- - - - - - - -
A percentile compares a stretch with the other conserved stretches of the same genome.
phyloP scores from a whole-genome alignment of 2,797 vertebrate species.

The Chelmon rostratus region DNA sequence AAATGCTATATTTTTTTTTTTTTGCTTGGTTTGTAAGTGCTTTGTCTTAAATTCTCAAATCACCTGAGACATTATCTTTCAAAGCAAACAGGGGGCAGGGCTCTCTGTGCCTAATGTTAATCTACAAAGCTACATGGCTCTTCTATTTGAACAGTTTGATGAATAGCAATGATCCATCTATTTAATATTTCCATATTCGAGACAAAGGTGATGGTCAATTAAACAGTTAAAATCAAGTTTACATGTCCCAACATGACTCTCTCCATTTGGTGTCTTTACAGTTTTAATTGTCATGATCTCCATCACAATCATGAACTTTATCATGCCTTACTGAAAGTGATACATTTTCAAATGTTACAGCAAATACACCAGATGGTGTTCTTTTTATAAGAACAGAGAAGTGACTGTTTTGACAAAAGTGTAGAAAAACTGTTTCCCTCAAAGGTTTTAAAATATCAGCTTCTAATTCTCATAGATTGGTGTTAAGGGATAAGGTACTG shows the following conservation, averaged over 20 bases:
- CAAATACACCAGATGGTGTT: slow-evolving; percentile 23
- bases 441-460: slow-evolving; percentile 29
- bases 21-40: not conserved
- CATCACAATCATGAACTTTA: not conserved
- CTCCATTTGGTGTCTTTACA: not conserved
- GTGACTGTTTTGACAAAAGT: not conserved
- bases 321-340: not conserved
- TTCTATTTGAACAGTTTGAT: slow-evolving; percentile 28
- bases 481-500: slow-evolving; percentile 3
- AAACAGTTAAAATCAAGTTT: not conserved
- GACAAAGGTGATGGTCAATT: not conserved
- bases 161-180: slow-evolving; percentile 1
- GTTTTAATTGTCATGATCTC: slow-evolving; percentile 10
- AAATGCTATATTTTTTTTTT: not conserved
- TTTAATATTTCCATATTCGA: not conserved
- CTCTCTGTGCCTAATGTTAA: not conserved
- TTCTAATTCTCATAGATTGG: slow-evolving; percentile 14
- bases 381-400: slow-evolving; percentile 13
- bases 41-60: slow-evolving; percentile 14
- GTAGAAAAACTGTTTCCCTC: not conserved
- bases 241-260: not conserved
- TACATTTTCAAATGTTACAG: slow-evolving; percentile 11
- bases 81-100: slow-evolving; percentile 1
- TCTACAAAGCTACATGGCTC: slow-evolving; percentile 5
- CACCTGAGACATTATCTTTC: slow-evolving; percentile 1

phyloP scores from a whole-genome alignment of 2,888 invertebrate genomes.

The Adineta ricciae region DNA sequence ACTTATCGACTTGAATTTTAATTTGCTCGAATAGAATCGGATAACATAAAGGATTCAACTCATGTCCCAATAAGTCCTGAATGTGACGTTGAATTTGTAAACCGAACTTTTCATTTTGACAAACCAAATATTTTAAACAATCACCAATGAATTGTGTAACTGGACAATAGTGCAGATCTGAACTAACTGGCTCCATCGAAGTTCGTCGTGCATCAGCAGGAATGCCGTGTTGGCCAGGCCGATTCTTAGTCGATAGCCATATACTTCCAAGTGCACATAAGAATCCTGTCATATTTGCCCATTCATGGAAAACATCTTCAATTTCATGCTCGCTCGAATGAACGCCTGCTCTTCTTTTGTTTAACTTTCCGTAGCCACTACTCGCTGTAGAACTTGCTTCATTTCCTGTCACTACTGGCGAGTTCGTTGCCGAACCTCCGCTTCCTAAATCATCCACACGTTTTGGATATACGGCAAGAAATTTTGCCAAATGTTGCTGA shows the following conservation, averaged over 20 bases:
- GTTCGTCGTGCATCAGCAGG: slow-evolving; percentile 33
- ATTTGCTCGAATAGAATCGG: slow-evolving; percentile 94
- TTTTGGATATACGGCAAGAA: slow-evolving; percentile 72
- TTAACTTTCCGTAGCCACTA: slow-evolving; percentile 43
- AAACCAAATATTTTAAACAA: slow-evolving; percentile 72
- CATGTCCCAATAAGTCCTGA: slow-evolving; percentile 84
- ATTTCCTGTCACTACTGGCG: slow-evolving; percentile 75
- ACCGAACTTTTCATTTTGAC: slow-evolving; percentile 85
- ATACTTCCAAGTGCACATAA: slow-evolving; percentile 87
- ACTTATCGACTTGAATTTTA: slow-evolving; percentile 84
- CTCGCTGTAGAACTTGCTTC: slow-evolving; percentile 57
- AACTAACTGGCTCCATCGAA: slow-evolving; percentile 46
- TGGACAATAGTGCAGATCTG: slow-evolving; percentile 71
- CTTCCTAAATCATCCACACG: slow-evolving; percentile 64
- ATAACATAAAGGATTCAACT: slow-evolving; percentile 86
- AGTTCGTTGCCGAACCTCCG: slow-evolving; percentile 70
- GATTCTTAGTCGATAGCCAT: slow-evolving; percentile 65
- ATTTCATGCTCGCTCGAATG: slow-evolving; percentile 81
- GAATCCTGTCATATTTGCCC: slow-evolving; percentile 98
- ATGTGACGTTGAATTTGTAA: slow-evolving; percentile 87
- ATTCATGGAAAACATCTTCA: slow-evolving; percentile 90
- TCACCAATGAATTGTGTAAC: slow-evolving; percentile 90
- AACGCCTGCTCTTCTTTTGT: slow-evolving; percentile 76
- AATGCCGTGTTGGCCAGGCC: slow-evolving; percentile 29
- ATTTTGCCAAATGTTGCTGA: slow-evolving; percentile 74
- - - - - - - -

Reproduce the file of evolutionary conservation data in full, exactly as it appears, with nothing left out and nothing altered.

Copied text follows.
A percentile compares a stretch with the other conserved stretches of the same genome.
phyloP scores from a whole-genome alignment of 2,797 vertebrate species.

The Chelmon rostratus region DNA sequence AAATGCTATATTTTTTTTTTTTTGCTTGGTTTGTAAGTGCTTTGTCTTAAATTCTCAAATCACCTGAGACATTATCTTTCAAAGCAAACAGGGGGCAGGGCTCTCTGTGCCTAATGTTAATCTACAAAGCTACATGGCTCTTCTATTTGAACAGTTTGATGAATAGCAATGATCCATCTATTTAATATTTCCATATTCGAGACAAAGGTGATGGTCAATTAAACAGTTAAAATCAAGTTTACATGTCCCAACATGACTCTCTCCATTTGGTGTCTTTACAGTTTTAATTGTCATGATCTCCATCACAATCATGAACTTTATCATGCCTTACTGAAAGTGATACATTTTCAAATGTTACAGCAAATACACCAGATGGTGTTCTTTTTATAAGAACAGAGAAGTGACTGTTTTGACAAAAGTGTAGAAAAACTGTTTCCCTCAAAGGTTTTAAAATATCAGCTTCTAATTCTCATAGATTGGTGTTAAGGGATAAGGTACTG shows the following conservation, averaged over 20 bases:
- CAAATACACCAGATGGTGTT: slow-evolving; percentile 23
- bases 441-460: slow-evolving; percentile 29
- bases 21-40: not conserved
- CATCACAATCATGAACTTTA: not conserved
- CTCCATTTGGTGTCTTTACA: not conserved
- GTGACTGTTTTGACAAAAGT: not conserved
- bases 321-340: not conserved
- TTCTATTTGAACAGTTTGAT: slow-evolving; percentile 28
- bases 481-500: slow-evolving; percentile 3
- AAACAGTTAAAATCAAGTTT: not conserved
- GACAAAGGTGATGGTCAATT: not conserved
- bases 161-180: slow-evolving; percentile 1
- GTTTTAATTGTCATGATCTC: slow-evolving; percentile 10
- AAATGCTATATTTTTTTTTT: not conserved
- TTTAATATTTCCATATTCGA: not conserved
- CTCTCTGTGCCTAATGTTAA: not conserved
- TTCTAATTCTCATAGATTGG: slow-evolving; percentile 14
- bases 381-400: slow-evolving; percentile 13
- bases 41-60: slow-evolving; percentile 14
- GTAGAAAAACTGTTTCCCTC: not conserved
- bases 241-260: not conserved
- TACATTTTCAAATGTTACAG: slow-evolving; percentile 11
- bases 81-100: slow-evolving; percentile 1
- TCTACAAAGCTACATGGCTC: slow-evolving; percentile 5
- CACCTGAGACATTATCTTTC: slow-evolving; percentile 1

phyloP scores from a whole-genome alignment of 2,888 invertebrate genomes.

The Adineta ricciae region DNA sequence ACTTATCGACTTGAATTTTAATTTGCTCGAATAGAATCGGATAACATAAAGGATTCAACTCATGTCCCAATAAGTCCTGAATGTGACGTTGAATTTGTAAACCGAACTTTTCATTTTGACAAACCAAATATTTTAAACAATCACCAATGAATTGTGTAACTGGACAATAGTGCAGATCTGAACTAACTGGCTCCATCGAAGTTCGTCGTGCATCAGCAGGAATGCCGTGTTGGCCAGGCCGATTCTTAGTCGATAGCCATATACTTCCAAGTGCACATAAGAATCCTGTCATATTTGCCCATTCATGGAAAACATCTTCAATTTCATGCTCGCTCGAATGAACGCCTGCTCTTCTTTTGTTTAACTTTCCGTAGCCACTACTCGCTGTAGAACTTGCTTCATTTCCTGTCACTACTGGCGAGTTCGTTGCCGAACCTCCGCTTCCTAAATCATCCACACGTTTTGGATATACGGCAAGAAATTTTGCCAAATGTTGCTGA shows the following conservation, averaged over 20 bases:
- GTTCGTCGTGCATCAGCAGG: slow-evolving; percentile 33
- ATTTGCTCGAATAGAATCGG: slow-evolving; percentile 94
- TTTTGGATATACGGCAAGAA: slow-evolving; percentile 72
- TTAACTTTCCGTAGCCACTA: slow-evolving; percentile 43
- AAACCAAATATTTTAAACAA: slow-evolving; percentile 72
- CATGTCCCAATAAGTCCTGA: slow-evolving; percentile 84
- ATTTCCTGTCACTACTGGCG: slow-evolving; percentile 75
- ACCGAACTTTTCATTTTGAC: slow-evolving; percentile 85
- ATACTTCCAAGTGCACATAA: slow-evolving; percentile 87
- ACTTATCGACTTGAATTTTA: slow-evolving; percentile 84
- CTCGCTGTAGAACTTGCTTC: slow-evolving; percentile 57
- AACTAACTGGCTCCATCGAA: slow-evolving; percentile 46
- TGGACAATAGTGCAGATCTG: slow-evolving; percentile 71
- CTTCCTAAATCATCCACACG: slow-evolving; percentile 64
- ATAACATAAAGGATTCAACT: slow-evolving; percentile 86
- AGTTCGTTGCCGAACCTCCG: slow-evolving; percentile 70
- GATTCTTAGTCGATAGCCAT: slow-evolving; percentile 65
- ATTTCATGCTCGCTCGAATG: slow-evolving; percentile 81
- GAATCCTGTCATATTTGCCC: slow-evolving; percentile 98
- ATGTGACGTTGAATTTGTAA: slow-evolving; percentile 87
- ATTCATGGAAAACATCTTCA: slow-evolving; percentile 90
- TCACCAATGAATTGTGTAAC: slow-evolving; percentile 90
- AACGCCTGCTCTTCTTTTGT: slow-evolving; percentile 76
- AATGCCGTGTTGGCCAGGCC: slow-evolving; percentile 29
- ATTTTGCCAAATGTTGCTGA: slow-evolving; percentile 74